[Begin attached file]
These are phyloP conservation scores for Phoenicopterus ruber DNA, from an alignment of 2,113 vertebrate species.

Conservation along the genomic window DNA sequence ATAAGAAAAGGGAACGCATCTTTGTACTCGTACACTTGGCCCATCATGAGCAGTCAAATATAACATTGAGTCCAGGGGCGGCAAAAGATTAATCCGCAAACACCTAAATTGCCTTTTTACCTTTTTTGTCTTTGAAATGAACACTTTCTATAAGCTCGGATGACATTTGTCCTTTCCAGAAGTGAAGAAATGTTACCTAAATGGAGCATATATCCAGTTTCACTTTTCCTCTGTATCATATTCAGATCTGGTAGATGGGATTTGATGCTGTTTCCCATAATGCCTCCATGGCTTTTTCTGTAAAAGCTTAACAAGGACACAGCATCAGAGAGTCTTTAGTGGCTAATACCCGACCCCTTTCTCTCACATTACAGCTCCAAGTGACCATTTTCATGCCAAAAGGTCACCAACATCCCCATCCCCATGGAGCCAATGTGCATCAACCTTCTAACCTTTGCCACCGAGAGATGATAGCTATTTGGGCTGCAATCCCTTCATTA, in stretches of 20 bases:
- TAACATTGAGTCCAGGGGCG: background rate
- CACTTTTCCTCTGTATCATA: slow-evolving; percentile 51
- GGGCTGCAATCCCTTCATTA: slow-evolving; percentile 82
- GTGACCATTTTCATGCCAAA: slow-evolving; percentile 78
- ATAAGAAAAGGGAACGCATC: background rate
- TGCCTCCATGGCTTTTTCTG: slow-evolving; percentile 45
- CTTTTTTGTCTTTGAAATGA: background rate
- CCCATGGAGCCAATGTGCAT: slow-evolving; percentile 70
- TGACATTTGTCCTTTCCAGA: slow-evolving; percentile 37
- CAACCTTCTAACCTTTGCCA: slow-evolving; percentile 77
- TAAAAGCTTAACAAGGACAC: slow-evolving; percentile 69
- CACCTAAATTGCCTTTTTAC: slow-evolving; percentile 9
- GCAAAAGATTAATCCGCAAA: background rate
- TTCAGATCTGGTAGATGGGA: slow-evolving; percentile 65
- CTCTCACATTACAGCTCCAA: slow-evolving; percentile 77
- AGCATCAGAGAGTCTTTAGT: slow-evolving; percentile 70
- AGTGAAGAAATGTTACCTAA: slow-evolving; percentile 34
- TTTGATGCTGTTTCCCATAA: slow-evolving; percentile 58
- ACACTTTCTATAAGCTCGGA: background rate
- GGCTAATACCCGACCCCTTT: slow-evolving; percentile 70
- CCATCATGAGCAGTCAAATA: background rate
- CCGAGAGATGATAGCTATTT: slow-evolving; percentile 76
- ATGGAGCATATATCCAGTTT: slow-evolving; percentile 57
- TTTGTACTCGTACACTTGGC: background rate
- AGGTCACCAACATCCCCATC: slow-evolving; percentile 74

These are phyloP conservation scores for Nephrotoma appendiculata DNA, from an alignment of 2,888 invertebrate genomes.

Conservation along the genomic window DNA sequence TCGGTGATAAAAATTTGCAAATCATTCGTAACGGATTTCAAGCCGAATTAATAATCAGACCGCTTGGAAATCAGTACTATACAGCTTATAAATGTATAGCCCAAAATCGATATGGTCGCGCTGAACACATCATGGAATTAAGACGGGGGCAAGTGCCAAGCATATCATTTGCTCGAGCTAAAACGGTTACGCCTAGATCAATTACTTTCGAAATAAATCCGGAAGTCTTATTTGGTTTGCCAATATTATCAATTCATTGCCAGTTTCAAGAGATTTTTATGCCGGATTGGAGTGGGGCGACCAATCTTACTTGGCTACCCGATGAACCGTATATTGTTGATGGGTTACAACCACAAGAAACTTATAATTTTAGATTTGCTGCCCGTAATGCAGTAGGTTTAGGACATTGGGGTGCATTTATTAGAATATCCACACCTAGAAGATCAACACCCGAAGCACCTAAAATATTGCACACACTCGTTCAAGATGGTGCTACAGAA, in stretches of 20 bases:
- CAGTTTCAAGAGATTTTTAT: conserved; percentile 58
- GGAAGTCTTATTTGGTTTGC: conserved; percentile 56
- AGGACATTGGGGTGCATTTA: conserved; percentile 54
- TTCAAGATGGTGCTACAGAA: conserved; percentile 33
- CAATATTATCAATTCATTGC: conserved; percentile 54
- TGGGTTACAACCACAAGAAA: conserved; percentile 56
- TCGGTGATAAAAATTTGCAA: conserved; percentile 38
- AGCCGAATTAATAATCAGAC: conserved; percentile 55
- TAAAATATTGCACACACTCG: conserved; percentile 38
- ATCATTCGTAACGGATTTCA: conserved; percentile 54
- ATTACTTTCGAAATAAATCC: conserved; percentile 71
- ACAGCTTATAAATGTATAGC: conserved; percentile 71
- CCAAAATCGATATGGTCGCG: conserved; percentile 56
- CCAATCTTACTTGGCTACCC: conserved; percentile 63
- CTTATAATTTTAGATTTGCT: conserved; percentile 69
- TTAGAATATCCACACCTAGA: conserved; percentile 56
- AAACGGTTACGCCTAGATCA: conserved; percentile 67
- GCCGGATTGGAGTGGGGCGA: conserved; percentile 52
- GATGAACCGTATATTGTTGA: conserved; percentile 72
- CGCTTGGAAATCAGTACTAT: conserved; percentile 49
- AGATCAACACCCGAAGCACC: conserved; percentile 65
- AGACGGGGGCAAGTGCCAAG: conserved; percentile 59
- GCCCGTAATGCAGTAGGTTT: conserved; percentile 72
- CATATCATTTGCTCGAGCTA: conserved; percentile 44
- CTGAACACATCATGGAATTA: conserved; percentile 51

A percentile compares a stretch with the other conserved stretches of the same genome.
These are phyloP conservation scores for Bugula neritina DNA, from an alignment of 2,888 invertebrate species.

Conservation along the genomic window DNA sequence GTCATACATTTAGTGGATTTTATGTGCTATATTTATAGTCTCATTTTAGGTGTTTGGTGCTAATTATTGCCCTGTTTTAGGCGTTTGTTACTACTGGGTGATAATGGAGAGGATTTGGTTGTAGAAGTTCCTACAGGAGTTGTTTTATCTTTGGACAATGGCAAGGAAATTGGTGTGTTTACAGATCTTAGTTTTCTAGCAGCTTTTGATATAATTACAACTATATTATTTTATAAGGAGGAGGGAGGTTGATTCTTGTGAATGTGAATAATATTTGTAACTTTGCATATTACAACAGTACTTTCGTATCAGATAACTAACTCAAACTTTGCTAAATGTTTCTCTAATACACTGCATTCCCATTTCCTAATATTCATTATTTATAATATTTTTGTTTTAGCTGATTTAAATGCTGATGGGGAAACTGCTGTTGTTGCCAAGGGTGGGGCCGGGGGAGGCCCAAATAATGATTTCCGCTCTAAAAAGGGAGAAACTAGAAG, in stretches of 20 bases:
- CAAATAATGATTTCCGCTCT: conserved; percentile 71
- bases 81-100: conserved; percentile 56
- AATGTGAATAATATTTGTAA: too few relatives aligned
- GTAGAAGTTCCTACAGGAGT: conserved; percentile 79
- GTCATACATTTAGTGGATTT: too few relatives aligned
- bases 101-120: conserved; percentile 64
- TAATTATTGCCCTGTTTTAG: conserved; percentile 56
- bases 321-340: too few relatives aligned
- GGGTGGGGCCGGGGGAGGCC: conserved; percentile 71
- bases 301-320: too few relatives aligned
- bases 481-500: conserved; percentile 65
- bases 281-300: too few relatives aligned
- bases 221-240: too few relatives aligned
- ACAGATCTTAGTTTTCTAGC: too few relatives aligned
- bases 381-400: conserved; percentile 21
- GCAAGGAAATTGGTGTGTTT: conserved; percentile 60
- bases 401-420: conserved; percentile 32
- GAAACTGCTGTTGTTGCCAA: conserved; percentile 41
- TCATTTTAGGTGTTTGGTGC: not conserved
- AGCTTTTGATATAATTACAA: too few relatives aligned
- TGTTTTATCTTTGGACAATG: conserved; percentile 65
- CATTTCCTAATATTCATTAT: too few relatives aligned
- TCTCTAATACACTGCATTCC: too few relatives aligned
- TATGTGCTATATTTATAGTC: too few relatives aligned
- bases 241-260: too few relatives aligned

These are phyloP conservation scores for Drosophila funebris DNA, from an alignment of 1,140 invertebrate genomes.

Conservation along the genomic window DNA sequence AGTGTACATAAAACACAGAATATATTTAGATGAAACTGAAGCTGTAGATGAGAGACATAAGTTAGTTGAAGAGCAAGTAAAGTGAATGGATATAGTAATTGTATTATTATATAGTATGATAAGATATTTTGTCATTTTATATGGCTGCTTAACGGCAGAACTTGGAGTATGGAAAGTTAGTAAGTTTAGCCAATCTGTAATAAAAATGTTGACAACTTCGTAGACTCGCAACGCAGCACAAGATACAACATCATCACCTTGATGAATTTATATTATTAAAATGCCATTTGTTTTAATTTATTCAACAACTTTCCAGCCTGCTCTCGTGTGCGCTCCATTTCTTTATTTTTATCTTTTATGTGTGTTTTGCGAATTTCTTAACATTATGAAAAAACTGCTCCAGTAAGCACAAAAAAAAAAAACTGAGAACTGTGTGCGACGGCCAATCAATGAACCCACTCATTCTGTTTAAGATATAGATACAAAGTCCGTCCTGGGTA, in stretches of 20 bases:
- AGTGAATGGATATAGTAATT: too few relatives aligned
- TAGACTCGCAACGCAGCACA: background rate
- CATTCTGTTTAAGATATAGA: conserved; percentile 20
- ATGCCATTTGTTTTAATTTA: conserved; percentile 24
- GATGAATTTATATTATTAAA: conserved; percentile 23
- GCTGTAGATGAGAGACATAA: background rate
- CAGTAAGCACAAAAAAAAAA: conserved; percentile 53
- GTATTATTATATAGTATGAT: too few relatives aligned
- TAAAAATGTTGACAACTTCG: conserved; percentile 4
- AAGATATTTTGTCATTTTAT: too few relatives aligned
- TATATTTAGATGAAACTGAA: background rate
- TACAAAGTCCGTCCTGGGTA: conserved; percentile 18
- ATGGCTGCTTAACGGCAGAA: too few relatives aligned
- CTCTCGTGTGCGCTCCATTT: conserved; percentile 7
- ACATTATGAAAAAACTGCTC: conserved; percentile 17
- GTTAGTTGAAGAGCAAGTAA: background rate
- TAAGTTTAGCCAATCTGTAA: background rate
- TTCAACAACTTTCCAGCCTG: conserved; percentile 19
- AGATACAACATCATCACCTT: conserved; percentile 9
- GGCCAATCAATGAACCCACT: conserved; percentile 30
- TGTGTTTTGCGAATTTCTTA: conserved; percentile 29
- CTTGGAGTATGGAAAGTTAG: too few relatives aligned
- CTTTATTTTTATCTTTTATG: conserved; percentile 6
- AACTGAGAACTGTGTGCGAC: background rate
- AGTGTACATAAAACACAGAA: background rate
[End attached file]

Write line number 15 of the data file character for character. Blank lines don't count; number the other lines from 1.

- GCAAAAGATTAATCCGCAAA: background rate